Volunteers Exploring Vocation (VEV)
Our Volunteers Exploring Vocation (VEV) program helps young adults explore the relationship between faith and work during their year of service in more than a dozen faith-based service programs. VEV participants serve in the places where they are called to embody love of God and neighbor, and connect with peers and mentors while considering the call of God upon their lives.
Check out this short animated clip, written and inspired by volunteers taking part in VEV partner programs.
Working in partnership with year-long faith-based service programs, VEV integrates vocational discernment as one of each program's benchmarks, along with service, working for peace and justice, living in intentional community, pursuing a simplified lifestyle and continuing spiritual growth.
Young adults who participate in VEV partner programs engage in vocational discernment through retreats, spiritual direction and other programs; and may be chosen to attend national, ecumenical gatherings hosted by FTE to learn about theological education and congregational ministry; and are eligible to apply for an FTE Volunteers Exploring Vocation Fellowship.
Serving God through Serving the Neighbor
Most volunteers come into VEV programs shaped by the definition of vocation offered by Frederick Buecher (FTE Fellow '54) in Wishful Thinking: A Theological ABC, (New York: Harper and Row, 1973, page 95): "The place God calls you to is the place where your deep gladness and the world’s deep hunger meet." Many students have worked with this concept as an operating definition of vocation explored in college course work, or in Programs for the Theological Exploration of Vocation (PTEV), which have shaped the landscape of discernment among college students at participating schools.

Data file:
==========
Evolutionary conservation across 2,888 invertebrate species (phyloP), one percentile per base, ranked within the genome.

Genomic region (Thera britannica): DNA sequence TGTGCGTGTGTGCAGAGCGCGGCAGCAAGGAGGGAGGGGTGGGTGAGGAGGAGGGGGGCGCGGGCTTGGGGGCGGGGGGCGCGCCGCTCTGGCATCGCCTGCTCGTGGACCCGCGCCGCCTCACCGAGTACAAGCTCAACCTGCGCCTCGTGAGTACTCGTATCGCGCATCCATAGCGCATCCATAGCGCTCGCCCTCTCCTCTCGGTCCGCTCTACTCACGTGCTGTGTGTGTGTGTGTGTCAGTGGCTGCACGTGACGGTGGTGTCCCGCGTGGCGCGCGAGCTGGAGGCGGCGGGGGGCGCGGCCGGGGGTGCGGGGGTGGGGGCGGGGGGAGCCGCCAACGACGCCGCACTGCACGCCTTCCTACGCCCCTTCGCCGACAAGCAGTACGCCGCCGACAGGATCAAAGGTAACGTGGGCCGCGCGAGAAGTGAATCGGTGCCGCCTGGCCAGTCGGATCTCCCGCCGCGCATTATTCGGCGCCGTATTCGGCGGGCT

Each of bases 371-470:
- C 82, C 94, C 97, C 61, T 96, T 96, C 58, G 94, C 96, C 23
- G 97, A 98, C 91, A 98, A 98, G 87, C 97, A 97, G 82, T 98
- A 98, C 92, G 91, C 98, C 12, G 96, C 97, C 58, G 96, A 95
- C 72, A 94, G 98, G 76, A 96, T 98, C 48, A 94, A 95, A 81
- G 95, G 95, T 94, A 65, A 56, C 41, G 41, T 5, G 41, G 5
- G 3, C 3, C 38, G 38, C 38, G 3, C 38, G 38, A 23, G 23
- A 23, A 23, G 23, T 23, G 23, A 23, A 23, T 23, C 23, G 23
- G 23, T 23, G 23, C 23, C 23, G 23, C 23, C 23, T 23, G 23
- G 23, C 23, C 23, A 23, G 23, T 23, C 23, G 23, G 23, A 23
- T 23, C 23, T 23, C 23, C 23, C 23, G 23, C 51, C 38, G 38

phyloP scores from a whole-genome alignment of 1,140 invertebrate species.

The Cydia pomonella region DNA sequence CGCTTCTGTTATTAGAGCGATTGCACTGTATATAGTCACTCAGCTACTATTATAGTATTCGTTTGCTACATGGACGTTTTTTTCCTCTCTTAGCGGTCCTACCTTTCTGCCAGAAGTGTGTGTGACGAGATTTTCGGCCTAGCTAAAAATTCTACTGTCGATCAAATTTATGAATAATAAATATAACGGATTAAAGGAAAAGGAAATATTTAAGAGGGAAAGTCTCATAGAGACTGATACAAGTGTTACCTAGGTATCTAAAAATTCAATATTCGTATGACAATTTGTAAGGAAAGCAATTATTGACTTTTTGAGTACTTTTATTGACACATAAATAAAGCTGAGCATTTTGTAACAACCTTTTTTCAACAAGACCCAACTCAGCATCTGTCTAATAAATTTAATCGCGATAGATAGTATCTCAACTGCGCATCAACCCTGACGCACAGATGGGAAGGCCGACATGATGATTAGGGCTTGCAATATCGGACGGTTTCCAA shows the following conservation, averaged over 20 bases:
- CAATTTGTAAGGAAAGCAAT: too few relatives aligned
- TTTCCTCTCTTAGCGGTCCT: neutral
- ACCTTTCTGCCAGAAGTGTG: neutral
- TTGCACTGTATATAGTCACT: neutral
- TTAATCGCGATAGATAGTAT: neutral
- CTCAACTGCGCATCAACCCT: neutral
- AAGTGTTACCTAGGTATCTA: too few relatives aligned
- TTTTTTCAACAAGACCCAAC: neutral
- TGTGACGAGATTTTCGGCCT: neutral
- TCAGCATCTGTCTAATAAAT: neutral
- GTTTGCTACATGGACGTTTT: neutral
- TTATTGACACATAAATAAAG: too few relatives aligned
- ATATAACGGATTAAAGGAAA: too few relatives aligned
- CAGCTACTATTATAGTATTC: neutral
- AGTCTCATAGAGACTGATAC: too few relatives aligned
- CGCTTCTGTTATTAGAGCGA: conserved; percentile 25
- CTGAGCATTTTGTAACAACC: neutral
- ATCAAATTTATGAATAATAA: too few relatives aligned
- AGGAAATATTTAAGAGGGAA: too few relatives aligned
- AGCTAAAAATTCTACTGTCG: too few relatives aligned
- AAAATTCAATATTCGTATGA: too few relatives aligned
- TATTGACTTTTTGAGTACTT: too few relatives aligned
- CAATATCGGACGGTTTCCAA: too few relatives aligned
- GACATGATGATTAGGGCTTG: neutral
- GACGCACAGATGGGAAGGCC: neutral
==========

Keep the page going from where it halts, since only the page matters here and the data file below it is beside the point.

Douglas Schuurman in his book, Vocation: Discerning Our Callings in Life (Grand Rapids, MI: William Eerdmans, 2004), offers a definition of vocation in a chapter entitled, Vocations, Decisions and the Moral Life, that states:
In and through one’s vocation one picks up one’s cross, follows Christ, and participates in his self-sacrificial suffering. Christians should not aim at self-fulfillment (page 118).
The primary consideration (of vocation) is not discovering the self; it is to serve the neighbor, even to the point of sacrificing the self and its interests…Vocation is first of all about serving God through serving the neighbor. The modern association of self-fulfillment runs against (this)…The point is not to seek one’s self….The point is to love God and neighbor (pages 123-124)
The Christian call is far broader than….one’s paid work…..If our whole existence is to serve Christ in and through our lives, then our existence will find its ultimate meaning and worth elsewhere than in our particular vocations.(page 149)
Volunteers within our VEV partner programs discover their vocational identity as an orientation “to love God and neighbor” as they serve. This vocation is possible in any context, within careers or callings that have deep meaning and purpose, and during times in life which are transitions to those places. Volunteers Exploring Vocation participants are also encouraged to consider whether God is calling them to positions of leadership in the church, and may apply as entering Master of Divinity students for a VEV Fellowship.